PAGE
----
It’s been almost four years, and the generosity of Princeton faculty continues to surprise me. So many professors here are not just accessible to students, but deeply invested in supporting us in and outside of the classroom. It typically isn’t too hard to find at least one research mentor among our 950 full-time faculty.
Nevertheless, one institution’s faculty cannot possibly cover every sub-field or research topic. This has become especially apparent as I’ve moved towards the specificity required of a thesis project. In my case, no professor on campus studies Vilna, the Eastern European city at the center of my thesis.
Of course, there are ways around this. For one, there is probably a professor on campus whose area of expertise has something in common with your project. My thesis adviser does not work on Eastern Europe, for example, but she is an expert in writing urban histories. So even though Vilna is new to her, she has been invaluable in guiding my methodology and argumentation.
She has also encouraged me to reach out to faculty and graduate students in other departments and at other institutions who might be more familiar with Vilna itself. Connecting with these scholars has turned out to be one of the most valuable aspects of my thesis process thus far. I’ve compiled some tips for accessing the rich academic network beyond your particular department or university.
Ask your adviser or professor for recommendations. In my experience, professors typically recommend particular readings, not scholars themselves. Reading is essential, but actually connecting with scholars can transform your project. Try explicitly asking about scholars whose work overlaps with your topic—not just readings.
Google the scholars behind your readings. Are they still alive and working? What else have they published? Do they work with undergraduates at their home institution? Do they have an email address posted? Ask your adviser or professor if they know them personally. I’ve personally been shocked by the scholars my adviser knows—one of my favorite scholars was her undergraduate thesis adviser and another is her good friend! If your professor knows a scholar, ask if they might introduce you to them over email. It will improve your chances of getting a serious reply and will probably be much easier than a cold email. If your professor agrees but doesn’t follow through, don’t be afraid to send a gentle reminder!
Follow up with former Princeton professors and graduate students. I’ve taken classes at Princeton with at least five professors based at other academic institutions. You won’t bump into these professors around campus, so being proactive is important. At the beginning of the summer, I needed help choosing a specific thesis topic and I didn’t know of any faculty on campus who focused on my intended field (twentieth-century Jewish urbanism). Fortunately, I had taken a course my sophomore fall with a visiting professor from Rutgers on Yiddish history. I sent him a quick email, asking for guidance. We met shortly thereafter for tea in New York and, by the end of that meeting, I had multiple specific topics within my area of interest (and the reading recommendations to help me sort through them).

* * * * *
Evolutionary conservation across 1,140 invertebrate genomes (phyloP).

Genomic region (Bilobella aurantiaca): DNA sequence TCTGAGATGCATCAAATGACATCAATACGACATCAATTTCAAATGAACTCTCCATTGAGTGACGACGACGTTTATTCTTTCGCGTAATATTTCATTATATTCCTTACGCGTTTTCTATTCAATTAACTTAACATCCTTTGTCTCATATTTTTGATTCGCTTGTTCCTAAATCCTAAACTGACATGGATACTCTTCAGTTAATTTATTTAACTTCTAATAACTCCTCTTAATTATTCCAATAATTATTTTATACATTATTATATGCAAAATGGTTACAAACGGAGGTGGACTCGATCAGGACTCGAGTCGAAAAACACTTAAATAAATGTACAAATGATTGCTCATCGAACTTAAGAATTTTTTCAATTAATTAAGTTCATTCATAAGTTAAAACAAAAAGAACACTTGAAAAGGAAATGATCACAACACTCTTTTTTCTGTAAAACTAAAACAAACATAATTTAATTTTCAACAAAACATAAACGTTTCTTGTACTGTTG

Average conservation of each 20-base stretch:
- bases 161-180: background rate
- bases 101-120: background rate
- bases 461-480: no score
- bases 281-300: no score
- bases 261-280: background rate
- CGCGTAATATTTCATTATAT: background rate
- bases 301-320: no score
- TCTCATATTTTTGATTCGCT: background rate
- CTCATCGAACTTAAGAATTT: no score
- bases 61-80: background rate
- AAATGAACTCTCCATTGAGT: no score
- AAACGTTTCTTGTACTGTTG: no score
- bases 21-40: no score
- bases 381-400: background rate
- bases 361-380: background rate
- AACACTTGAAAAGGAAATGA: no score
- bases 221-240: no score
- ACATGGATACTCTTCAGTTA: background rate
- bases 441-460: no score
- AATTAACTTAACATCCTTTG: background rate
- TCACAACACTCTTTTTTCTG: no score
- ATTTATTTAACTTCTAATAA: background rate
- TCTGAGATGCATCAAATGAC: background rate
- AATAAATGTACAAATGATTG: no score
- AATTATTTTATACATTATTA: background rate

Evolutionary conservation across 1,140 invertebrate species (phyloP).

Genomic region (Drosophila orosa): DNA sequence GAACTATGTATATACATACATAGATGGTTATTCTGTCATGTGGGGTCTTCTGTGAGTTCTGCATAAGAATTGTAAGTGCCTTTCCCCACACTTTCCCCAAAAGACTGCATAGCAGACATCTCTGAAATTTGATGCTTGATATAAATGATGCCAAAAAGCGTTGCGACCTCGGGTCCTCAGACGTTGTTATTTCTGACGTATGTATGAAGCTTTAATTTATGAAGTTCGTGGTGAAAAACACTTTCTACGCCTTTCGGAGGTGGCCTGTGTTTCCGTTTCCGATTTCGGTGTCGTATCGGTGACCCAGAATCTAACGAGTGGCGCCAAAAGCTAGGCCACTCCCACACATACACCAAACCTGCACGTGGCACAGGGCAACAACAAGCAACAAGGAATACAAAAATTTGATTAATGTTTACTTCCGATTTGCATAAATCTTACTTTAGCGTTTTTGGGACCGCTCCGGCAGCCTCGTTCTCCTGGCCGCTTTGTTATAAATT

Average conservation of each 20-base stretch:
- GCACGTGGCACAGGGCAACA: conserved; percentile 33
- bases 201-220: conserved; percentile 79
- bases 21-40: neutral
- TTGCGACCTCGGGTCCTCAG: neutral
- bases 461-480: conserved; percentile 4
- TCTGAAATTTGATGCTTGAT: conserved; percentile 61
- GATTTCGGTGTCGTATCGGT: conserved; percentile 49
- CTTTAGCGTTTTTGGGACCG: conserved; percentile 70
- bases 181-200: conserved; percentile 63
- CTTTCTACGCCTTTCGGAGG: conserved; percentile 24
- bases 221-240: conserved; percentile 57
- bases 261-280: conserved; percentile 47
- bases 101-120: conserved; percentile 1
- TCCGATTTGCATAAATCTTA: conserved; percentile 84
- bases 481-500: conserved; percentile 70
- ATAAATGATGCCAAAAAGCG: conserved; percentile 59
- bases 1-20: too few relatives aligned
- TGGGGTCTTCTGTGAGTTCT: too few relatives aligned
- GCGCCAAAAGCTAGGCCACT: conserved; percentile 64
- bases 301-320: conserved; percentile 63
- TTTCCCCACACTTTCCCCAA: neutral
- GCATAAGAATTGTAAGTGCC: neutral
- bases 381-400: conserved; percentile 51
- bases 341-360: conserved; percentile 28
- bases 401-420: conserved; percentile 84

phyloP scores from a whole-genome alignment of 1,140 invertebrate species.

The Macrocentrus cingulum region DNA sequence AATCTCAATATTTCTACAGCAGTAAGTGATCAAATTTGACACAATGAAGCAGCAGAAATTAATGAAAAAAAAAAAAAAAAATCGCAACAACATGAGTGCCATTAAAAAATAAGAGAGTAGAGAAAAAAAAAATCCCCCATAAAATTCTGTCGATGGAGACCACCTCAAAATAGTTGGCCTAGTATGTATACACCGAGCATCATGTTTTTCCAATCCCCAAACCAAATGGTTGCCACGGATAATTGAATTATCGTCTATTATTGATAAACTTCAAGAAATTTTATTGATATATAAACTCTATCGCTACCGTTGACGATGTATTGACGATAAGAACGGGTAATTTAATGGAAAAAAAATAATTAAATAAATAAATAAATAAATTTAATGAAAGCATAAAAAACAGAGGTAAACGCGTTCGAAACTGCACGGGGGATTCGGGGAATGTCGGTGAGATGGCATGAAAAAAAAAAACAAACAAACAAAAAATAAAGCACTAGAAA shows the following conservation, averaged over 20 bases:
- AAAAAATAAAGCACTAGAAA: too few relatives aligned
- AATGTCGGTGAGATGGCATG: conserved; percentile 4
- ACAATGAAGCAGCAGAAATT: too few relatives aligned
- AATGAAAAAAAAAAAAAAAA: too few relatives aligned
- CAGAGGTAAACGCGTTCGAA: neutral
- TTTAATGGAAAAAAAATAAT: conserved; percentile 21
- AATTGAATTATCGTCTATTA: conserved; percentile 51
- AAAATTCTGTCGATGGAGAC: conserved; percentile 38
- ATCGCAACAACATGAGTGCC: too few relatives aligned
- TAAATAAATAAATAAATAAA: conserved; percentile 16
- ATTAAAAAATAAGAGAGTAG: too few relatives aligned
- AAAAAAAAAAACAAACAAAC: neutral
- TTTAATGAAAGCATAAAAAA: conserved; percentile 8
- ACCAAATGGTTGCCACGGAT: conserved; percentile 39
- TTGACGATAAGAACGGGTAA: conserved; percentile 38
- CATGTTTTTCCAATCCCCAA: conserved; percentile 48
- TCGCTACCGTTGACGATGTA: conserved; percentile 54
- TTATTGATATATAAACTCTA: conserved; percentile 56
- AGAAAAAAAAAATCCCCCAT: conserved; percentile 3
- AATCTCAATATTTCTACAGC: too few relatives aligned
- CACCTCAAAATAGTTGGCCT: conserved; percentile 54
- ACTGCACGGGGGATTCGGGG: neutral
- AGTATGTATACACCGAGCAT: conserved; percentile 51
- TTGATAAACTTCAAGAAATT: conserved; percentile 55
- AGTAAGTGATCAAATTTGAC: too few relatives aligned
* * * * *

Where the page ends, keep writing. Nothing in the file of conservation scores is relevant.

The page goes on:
Know what you’re asking for. Are you looking for help with a very specific question (How can I access X primary source that you referenced in your article?) or something more open-ended (I’m interested in this general topic – do you have reading recommendations or research suggestions?)? And remember: you don’t need to get all the answers at once. You can keep in touch with scholars over the course of your entire project. The scholar whose work forms the foundation of my thesis is a professor at Bard. I initially reached out to her with a brief cold email, but we now communicate fairly regularly about all sorts of questions related to my topic. She recently even sent me the papers and recordings from a relevant conference in Vilna over the summer.
Cold emails can be surprisingly effective. As I was starting my thesis research, I thought it wouldn’t hurt to email the author of the most important secondary sources on my thesis topic. He’s a real titan in the field (and I think he’s officially retired), so I didn’t expect a reply. But he responded within a day with general encouragement, specific reading recommendations, and a copy of all of his digitized primary sources related to the topic. You never know!
Connecting with professors beyond the FitzRandolph gates has not only shaped my thesis, but has helped me engage with real scholarly networks and conversations. It can feel intimidating to send that first email, but (at least in my experience) most professors are thrilled that students are reading their work. Sharing their expertise with students is their literal job—so don’t be afraid to ask!
–Rafi Lehmann, Humanities Correspondent